Friday, March 20, 2020

Coronavirus and Consumer Psychology

The present coronavirus situation in Korea will have an impact on the way of life that Koreans have lived for some time to come. A university professor gives the readers of the Peace Weekly in her column: Diagnosis of the Present what this will mean for the consumers and small business people.

The consumer sentiment index, which peaked at 105 points in January 2020, fell below 100 points in February. This index judges consumer sentiment by combining six major individual indices such as current lifestyle, household income outlook, and consumption expenditure. If the value is higher than 100, the number of households is giving a positive outlook if below a hundred it's negative.

Since the  Coronavirus 19 crisis situation was in full force in February, the March index will be worse. If the difficulties of small self-employed and offline retailers and service industries are forced to take unwanted leave, it would seem obvious that a decrease in household income will lead to sluggish consumption. How will people's consumption behavior change when the crisis is over?

Whether a financial crisis or a contagious virus, when things return to normal, after a crisis, consumption continues to fall for some time. This is because consumers' way of thinking has changed and the consuming desire has contracted. Because consumers are motivated to keep their incomes and consumption stable in the future, when uncertain, they try to reduce current consumption and increase savings for the future. According to the data on consumer behavior after the financial crisis (1997), consumers tended to reduce food and clothing expenses and entertainment expenses first, and keep savings intact.


In addition, there is a tendency to purchase products more carefully than before. In particular, when purchasing durable goods,  one postpones or is cautious since these goods require a large amount of management and maintenance costs in addition to purchase costs. After a disease like coronavirus, consumption behavior that prioritizes safety and hygiene will appear. In particular, safety should be an important selection keyword in food, hygiene, cosmetics, and baby products, as well as in the travel, lodging and foodservice industry. In the financial and insurance industries, there is a possibility that the market, which has strengthened the concept of 'reliability', will expand.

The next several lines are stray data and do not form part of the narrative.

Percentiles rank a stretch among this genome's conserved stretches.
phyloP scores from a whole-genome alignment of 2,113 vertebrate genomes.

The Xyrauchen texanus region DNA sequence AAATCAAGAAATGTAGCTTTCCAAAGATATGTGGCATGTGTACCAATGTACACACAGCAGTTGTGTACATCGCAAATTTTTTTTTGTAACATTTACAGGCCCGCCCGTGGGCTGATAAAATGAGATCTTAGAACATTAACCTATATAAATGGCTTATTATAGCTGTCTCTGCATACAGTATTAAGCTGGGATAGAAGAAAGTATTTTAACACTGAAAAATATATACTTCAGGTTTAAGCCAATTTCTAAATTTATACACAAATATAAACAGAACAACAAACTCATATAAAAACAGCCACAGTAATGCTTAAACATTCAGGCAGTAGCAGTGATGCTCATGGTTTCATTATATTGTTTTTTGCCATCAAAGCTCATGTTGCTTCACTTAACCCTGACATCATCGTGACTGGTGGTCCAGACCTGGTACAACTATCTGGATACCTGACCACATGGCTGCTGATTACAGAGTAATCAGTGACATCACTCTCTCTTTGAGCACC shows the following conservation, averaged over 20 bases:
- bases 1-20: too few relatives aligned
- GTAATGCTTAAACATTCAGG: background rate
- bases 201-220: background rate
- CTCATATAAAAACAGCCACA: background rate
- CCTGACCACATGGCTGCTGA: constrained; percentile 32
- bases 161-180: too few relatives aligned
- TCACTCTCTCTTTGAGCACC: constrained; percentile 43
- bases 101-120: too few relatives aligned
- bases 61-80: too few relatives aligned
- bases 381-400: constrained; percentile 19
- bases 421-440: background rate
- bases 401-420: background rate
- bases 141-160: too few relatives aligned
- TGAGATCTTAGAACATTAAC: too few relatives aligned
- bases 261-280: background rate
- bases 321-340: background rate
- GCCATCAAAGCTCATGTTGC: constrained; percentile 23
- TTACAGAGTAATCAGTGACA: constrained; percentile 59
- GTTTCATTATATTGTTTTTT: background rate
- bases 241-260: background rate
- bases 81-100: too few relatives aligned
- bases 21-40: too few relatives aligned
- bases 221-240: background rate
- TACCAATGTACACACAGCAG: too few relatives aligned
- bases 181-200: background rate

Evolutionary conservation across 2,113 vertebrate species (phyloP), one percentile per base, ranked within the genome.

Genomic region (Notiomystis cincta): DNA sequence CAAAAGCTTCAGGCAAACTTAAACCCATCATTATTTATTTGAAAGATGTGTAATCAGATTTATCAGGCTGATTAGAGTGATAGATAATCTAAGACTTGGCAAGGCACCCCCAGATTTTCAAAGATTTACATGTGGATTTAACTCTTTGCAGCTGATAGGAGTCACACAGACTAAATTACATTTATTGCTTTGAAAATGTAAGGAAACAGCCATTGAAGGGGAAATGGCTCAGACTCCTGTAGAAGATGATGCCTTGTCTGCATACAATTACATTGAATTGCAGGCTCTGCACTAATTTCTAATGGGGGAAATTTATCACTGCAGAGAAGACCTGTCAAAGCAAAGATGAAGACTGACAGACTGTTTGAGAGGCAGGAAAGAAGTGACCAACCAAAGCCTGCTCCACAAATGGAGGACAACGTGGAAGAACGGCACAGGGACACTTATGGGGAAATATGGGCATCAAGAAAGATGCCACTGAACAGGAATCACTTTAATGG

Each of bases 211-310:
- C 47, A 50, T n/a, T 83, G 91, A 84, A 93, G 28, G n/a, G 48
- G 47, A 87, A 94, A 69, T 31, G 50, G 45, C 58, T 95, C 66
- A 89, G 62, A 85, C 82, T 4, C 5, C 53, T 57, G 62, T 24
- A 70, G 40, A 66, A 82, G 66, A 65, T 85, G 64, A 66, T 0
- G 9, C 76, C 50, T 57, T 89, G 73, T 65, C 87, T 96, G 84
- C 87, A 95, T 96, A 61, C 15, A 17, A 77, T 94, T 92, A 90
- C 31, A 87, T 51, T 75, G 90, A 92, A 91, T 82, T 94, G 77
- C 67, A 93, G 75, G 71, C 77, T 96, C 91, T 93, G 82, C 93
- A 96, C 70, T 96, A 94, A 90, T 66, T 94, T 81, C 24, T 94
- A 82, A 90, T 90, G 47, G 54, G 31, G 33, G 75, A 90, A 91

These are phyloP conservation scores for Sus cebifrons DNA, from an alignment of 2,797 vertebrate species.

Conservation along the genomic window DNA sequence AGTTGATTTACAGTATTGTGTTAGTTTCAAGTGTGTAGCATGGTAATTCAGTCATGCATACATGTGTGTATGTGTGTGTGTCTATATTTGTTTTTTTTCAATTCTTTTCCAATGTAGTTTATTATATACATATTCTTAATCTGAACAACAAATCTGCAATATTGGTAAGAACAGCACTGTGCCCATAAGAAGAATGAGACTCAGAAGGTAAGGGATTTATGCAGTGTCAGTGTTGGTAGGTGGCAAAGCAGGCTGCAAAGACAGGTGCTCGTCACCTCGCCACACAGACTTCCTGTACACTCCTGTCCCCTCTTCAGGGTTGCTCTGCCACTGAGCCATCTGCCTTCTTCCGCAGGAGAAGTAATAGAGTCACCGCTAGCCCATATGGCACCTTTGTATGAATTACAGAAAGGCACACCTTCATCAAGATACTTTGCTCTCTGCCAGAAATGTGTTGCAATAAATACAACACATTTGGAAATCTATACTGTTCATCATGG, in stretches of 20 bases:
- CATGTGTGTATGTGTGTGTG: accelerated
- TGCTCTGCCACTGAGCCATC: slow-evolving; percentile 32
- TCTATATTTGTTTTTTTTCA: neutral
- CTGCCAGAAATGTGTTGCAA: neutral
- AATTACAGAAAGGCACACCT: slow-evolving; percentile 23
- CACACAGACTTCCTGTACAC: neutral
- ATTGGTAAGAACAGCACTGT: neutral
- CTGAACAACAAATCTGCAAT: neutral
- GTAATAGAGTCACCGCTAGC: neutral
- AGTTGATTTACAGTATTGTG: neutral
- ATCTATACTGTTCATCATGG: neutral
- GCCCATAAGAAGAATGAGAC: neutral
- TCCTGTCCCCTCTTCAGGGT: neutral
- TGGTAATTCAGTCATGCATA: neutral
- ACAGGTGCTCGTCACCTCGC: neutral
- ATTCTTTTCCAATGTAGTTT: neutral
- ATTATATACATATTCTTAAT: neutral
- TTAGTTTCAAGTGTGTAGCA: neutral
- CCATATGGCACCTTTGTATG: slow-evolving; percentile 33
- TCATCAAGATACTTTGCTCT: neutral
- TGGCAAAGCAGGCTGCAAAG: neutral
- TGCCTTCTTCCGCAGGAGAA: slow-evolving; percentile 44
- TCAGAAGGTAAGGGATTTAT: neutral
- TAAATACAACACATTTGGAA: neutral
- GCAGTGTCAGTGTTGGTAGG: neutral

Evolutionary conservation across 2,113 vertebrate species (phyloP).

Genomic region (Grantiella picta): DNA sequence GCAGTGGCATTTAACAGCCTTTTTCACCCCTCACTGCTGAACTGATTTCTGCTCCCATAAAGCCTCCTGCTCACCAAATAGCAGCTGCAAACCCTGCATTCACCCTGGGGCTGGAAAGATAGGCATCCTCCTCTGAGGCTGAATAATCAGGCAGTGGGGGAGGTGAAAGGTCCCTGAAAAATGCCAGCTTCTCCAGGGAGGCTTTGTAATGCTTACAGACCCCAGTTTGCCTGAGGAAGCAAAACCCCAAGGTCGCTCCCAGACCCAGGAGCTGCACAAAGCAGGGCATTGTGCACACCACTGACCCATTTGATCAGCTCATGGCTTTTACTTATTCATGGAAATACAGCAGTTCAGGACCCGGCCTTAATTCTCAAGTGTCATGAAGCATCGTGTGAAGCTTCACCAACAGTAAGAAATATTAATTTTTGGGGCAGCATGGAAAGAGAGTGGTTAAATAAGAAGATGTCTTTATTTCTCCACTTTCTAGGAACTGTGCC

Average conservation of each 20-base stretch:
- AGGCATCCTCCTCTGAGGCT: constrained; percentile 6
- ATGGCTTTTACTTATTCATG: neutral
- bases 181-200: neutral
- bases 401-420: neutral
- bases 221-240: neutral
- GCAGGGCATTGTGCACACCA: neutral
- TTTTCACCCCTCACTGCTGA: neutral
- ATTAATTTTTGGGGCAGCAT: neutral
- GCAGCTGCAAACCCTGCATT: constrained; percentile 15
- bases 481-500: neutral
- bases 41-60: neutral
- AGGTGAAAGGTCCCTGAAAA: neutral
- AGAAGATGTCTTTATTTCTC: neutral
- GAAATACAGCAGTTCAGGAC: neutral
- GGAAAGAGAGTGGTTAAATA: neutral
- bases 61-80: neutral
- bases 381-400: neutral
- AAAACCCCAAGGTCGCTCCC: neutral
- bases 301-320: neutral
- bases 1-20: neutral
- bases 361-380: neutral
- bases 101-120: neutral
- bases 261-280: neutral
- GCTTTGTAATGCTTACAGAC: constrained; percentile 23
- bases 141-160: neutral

The crisis caused by the outbreak of viruses also changes consumers' shopping choices. Due to anxiety about the future, many will be going to large discount stores, wholesale markets, and online. In particular, in the case of coronavirus, the movement to online shopping will be notable. The main strengths consumers perceive for online shopping are low prices and convenience, but now we have safety as a new strength. 

Due to concerns about coronavirus, online sales at one large discount store, in February increased more than twice that of the same period last year. Shopping, like any other action, is a habit. Once the customer has turned to online, it takes a lot of effort, such as discovering a different benefit than before, to bring the consumer back offline.

It took almost four to five months for consumer sentiment to recover after the 2015 MERS outbreak and return to normal. Even if the coronavirus calms down, it will take months for consumer sentiment to return. In the meantime, it's time for each member of the consumer market to build up an immunity to the crisis, seeking to grow, discussing and working together to overcome the difficulties.

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